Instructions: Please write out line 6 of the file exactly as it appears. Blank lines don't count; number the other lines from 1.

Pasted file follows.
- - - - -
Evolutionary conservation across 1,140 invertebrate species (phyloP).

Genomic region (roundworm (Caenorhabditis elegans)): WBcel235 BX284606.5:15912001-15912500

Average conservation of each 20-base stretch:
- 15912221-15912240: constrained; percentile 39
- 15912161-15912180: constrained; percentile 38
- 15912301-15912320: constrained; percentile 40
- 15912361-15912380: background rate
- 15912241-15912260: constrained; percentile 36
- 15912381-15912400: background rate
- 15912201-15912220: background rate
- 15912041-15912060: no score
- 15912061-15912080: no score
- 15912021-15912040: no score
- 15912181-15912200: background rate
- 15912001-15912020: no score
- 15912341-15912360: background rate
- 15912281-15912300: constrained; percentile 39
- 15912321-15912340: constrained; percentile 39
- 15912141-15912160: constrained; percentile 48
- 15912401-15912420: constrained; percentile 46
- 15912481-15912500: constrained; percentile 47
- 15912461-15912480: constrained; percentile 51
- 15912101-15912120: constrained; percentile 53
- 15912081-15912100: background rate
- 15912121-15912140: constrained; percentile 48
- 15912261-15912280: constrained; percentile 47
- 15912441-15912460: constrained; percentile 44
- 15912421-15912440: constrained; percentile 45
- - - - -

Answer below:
- 15912301-15912320: constrained; percentile 40